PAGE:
People have a notion that money made from the booze at the co-op stores somehow stay in the community.?Think again. It’s money , big ripoff profits to FCNQ. The community only absorbed the misery, not the benefit. For the community to even allow that to happen shows how passive people are. Nunavik community life is made miserably so because too many people can’t hold their booze well. It’s sad to see man and wife and child at the co-op only there to buy booze, while the little kid just watches. Then the family walks out to walk all the way home carrying their ammunition for a night of misery. They walk because they could never afford transportation due to their heavy drinking. 20 years down the road that same kid, if he or she don’t get taking by DYP, will be in the co-op with their kid, and a life of misery goes on and on. If anyone wants to do something for Nunavik, just at least keep reminding people that alcohol continues to destroy Nunavik. People also drive , like they got their license in a beer box, and finished the beer before the drive.
I find it very convenient to be able to pick up a cold beer. I navigate through the line up, and other times no line up. I navigate through a few drunks buying beer, once in awhile. The stores still haven’t deal effectively with the drunk buying beer as of yet. Annoying drunks. But for me and others who have a sensible beer, it’s costly, but it’s ok to have a cold beer. But, there are so many restrictions with getting that cold beer. You have to deal with time slots, you have to deal with limits. You have to deal with tight security. All that to get a beer,. It’s called shot gun sales. As long as the restrictions are needed, and community selling beer and wine are living on the edge of trouble, and trouble is waiting to happen, that why restrictions are there. But restrictions are the indicator that’s it’s dangerous. Puvirnituq and kuujjuaq may in the beginning had no big increase in bad behaviour, but as the years have gone by, the injury and death in these communities from alcohol sales are phenomenal. The price of a beer or a glass of wine, factoring in the cause medical bills, police calls and devastating lost of life, makes the taste either more appealing or taste very bad.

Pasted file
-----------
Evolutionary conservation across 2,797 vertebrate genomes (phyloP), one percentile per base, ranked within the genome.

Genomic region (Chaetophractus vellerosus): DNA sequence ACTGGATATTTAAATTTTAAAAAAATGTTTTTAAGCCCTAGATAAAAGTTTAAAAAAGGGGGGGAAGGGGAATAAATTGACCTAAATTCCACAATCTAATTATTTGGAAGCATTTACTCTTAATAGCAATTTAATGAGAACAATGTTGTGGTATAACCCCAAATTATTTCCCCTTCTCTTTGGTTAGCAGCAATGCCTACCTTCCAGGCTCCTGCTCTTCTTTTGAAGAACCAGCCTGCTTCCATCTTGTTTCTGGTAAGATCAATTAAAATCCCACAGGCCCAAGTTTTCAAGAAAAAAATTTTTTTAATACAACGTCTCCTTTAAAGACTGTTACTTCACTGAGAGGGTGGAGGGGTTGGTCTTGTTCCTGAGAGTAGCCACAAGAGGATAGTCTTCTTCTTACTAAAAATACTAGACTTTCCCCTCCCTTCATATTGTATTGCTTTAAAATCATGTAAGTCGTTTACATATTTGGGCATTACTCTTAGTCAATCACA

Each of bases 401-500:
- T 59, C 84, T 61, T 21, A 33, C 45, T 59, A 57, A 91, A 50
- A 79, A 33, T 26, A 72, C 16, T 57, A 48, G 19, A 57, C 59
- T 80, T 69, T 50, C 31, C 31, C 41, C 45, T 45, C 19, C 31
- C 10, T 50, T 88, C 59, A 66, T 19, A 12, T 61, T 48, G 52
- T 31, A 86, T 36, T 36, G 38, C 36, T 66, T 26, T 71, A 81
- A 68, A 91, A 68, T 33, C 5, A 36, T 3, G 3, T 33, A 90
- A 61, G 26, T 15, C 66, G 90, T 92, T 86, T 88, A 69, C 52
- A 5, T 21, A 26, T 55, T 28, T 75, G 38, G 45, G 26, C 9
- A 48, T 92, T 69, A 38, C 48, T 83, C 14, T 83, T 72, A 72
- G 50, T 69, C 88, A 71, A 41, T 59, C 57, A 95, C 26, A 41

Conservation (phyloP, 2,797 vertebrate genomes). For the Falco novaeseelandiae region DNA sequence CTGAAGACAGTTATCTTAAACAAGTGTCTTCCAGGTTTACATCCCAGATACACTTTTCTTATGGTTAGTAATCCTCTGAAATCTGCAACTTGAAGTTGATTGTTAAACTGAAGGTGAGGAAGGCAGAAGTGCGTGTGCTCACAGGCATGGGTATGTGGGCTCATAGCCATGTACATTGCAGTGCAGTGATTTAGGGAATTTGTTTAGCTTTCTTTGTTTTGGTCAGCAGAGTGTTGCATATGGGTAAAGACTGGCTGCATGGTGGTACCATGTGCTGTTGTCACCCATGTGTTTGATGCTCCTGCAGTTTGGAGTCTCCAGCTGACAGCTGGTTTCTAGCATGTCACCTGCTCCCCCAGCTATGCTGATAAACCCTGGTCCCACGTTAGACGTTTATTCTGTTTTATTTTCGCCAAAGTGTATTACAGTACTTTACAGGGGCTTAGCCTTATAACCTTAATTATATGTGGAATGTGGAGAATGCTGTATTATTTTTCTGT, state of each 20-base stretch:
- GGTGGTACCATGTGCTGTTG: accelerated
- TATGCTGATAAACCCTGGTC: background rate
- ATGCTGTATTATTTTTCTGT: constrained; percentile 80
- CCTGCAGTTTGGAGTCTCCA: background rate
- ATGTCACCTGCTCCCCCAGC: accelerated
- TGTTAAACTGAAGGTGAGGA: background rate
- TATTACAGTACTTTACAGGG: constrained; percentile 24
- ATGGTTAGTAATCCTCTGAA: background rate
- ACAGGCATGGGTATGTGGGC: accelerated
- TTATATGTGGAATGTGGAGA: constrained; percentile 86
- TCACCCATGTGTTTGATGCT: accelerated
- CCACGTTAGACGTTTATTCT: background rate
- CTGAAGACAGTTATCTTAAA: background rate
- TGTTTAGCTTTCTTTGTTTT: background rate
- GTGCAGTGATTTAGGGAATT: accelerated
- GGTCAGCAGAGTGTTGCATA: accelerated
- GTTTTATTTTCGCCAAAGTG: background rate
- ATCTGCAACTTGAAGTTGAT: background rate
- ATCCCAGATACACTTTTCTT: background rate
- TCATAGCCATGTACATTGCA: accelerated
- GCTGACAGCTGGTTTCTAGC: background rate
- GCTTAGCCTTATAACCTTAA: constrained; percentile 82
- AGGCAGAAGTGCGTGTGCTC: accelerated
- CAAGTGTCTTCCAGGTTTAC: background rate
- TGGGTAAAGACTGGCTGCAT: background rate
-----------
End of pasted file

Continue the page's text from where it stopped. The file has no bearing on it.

I’m trying to speak to people that have been always able to buy beer, wine and anything else in alcohol. What are we to do with reading about this new restricted sales in the year 2021? Are we suppose to be proud of those coming of age, finally able to get what we always got? This is scary stuff happening. I’m not impressed, nor am I proud for those that live under theses horrific situations. It’s so predictable, it’s almost a game like. You can have three guesses, and it’ll all come true, like how much drunken behaviour will come and go, but mostly come and stay. This is ridiculous news. It should be made more public, for a world view. This whole report, needs museum documentation.
I hope the children will be able to eat well, be taken care of despite parents having a case of beer on the table as a priority. Instead of empty fridge or fridge full of beer.
Then we here about the DYP, and children losing language and culture as they are sent to Montreal in foster care. This is pathetic . The major contributor to children being put into foster in the first place is alcohol, and here we are reading about how happy it is to be able to get wine and beer. How many of us know the difference. Let’s be thankful that there are people taking care of little children , whether it be in south or north.
Come on GN, open one up in Cambridge Bay.